Republicans: Salesman for a Cause

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To his father's dismay, Barry had little interest in scholarship. He spent just one year at Phoenix's Union High School, got appalling report cards—and was elected class president. "They told us," said his mother, "that Barry should become a priest, because the only thing he was any good at was Latin." Finally, the Goldwaters sent him to Virginia's strait-laced Staunton Military Academy. During Barry's first year, academy officials repeatedly asked Baron Goldwater to take back his undisciplined heir. But four years later, when Barry earned his diploma, he was captain of the football team, and he wore on his uniform the medal given to the school's outstanding cadet.

Goldwater's classroom education virtually ended at Staunton. He put in a year at the University of Arizona, most of it spent behind the wheel of a Chrysler convertible. In February 1929 his father died; Barry finished the semester and returned home to work in the store. Leaving college, he now admits, was "the worst decision I ever made in my life."

Antsy Pants. Starting in with the title of vice president. Barry put in token time behind the yard-goods counter, but soon moved up to the executive suite. He developed a real flair for merchandising. At Barry's instigation, Goldwater's gradually blossomed from a middle-class department store to an Arizona equivalent of Dallas' sleek Neiman-Marcus. Appealing to the Phoenicians' provincialism, he marked goods with cattle brands, the heraldry of the frontier. He bottled and sold a successful brand of cologne (named, naturally. Gold Water), and dreamed up "antsy pants"—men's shorts covered with a design of red ants. To Barry's delight, the underwear became a national fad.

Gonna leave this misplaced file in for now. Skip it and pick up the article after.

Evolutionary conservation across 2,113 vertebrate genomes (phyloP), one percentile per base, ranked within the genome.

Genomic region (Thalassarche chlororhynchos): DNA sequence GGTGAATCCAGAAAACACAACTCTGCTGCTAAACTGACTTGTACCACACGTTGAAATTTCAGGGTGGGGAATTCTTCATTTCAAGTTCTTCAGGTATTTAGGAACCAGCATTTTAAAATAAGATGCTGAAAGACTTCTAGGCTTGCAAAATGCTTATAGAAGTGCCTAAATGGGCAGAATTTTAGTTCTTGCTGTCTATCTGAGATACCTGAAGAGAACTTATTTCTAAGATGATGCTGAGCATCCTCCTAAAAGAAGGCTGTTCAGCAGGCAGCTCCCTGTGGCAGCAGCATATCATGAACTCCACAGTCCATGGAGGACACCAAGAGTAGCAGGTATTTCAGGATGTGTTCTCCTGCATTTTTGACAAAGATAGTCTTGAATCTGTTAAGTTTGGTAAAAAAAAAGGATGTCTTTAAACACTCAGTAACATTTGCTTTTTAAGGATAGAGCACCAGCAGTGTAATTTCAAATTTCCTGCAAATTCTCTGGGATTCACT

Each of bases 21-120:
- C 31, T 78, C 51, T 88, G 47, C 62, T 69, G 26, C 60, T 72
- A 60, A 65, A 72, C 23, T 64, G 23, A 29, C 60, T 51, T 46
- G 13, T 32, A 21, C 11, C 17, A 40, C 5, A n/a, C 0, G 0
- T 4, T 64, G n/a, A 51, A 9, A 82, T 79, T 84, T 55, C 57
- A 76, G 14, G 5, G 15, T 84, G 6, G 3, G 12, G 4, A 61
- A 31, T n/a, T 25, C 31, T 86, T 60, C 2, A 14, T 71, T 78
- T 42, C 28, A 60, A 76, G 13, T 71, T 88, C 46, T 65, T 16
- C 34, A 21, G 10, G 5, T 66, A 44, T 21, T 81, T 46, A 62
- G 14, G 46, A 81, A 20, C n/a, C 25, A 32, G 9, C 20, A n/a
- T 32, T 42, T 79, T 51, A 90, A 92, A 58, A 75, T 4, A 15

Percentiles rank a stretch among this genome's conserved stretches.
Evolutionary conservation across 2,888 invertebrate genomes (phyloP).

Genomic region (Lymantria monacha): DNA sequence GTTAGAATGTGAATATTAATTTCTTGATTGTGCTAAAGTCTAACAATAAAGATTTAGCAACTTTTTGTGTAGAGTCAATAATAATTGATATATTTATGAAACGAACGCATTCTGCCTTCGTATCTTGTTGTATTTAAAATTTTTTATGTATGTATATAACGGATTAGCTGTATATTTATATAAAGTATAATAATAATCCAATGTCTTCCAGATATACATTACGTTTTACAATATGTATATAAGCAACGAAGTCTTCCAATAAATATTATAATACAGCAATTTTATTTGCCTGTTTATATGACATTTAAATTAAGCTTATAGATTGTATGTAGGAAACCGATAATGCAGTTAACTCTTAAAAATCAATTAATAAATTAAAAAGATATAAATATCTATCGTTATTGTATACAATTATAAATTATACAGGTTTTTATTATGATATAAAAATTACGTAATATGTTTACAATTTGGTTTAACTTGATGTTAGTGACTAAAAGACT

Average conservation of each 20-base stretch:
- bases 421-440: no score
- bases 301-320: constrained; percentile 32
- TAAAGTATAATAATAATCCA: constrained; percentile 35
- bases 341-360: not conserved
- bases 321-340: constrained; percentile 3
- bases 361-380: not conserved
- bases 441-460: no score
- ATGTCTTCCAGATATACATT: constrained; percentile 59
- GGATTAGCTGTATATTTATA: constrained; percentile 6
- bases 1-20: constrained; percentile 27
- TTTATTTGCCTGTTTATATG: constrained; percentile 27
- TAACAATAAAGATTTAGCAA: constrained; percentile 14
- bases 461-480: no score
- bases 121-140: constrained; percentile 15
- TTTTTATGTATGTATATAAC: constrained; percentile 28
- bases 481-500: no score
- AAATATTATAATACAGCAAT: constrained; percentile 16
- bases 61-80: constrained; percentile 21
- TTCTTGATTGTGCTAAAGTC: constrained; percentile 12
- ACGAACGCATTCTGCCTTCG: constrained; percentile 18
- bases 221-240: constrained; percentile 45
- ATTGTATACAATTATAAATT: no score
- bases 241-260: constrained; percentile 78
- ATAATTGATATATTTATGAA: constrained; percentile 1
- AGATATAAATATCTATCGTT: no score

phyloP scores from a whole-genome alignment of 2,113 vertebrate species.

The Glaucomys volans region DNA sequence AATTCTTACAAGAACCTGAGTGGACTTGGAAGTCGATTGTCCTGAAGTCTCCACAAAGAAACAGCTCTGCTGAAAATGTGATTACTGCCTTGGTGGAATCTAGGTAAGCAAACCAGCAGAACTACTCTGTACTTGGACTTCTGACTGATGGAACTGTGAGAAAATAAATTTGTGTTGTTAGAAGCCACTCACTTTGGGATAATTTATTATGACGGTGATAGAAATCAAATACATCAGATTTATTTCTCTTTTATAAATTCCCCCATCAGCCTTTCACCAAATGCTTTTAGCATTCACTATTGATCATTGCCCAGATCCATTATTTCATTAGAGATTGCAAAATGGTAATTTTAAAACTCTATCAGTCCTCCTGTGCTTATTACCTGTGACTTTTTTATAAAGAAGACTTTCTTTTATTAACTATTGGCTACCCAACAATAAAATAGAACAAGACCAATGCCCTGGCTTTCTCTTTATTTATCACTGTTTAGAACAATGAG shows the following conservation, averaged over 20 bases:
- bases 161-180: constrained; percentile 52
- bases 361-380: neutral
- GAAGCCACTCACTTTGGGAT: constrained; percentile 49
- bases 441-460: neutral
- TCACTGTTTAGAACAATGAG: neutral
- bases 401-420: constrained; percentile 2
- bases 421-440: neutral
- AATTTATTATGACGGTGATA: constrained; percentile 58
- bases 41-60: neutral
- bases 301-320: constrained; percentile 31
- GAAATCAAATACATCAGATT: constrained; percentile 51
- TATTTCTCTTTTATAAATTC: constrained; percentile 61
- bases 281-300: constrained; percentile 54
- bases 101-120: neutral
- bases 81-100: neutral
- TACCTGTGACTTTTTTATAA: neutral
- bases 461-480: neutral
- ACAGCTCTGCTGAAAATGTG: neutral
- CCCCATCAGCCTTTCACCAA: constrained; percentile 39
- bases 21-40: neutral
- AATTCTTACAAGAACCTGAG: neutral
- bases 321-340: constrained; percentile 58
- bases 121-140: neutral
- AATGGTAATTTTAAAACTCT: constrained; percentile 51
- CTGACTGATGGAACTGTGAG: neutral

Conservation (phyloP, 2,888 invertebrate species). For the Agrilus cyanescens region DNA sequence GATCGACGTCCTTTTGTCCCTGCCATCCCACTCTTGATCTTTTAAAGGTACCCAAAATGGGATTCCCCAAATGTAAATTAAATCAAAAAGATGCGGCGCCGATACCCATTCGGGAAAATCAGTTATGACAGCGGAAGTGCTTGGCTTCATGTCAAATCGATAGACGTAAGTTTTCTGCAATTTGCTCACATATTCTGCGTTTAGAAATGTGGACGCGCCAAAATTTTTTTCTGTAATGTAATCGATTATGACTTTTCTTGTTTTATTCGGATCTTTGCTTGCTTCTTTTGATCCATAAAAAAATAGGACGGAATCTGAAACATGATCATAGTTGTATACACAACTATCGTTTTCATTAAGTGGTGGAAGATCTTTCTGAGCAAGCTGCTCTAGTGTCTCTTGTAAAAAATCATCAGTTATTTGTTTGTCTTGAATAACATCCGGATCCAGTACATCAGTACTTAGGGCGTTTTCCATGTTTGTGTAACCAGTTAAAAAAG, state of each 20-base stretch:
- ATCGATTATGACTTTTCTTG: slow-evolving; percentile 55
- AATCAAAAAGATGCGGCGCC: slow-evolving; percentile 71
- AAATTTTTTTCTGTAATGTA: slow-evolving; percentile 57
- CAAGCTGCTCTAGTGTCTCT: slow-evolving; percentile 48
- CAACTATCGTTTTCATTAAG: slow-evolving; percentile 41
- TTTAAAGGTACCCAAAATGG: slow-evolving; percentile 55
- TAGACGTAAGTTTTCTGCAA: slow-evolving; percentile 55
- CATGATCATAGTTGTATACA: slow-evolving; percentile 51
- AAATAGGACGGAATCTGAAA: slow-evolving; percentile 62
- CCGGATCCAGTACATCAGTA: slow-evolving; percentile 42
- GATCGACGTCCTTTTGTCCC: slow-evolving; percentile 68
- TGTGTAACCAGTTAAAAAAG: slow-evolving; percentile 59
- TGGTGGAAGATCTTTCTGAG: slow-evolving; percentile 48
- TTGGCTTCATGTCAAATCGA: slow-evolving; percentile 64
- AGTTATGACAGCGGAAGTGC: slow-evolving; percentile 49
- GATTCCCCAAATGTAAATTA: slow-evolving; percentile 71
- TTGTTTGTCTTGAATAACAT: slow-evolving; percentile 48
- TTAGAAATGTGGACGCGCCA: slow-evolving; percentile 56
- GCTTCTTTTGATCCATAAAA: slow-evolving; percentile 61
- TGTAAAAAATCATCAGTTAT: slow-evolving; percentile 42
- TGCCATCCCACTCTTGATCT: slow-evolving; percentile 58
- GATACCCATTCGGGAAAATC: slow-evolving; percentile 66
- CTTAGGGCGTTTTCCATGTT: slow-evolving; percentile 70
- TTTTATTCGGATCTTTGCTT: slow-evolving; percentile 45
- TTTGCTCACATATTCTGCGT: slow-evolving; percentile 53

Goldwater store salaries were—and are —just average by Phoenix standards; but Barry, now an inactive, $12,000-a-year board chairman, is still fondly remembered by old employees for his introduction of pensions and profit sharing, and for off-the-cuff kindnesses. Once the son of an employee told Goldwater that he might lose his paper route because his bicycle had been stolen; Barry had a new bike delivered to the boy that day. He also harassed employees with the Goldwater brand of practical jokes, such as shipping live mice through the pneumatic tube system to the secretarial pool.

Barry Goldwater worked hard enough for the family business, but the store's demands still left him plenty of opportunity to become something of a man about Arizona. He played semipro basketball until knee injuries forced him to the sidelines and gave him a slight but permanent limp in his left leg. After learning to fly, he began touring the state on weekends and summer holidays to bone up on Indian folklore. From those trips came a collection of kachina dolls (images of the Hopi gods), his skill as a rain dancer, and his Great White Father reputation with countless tribesmen (many have named sons after him).

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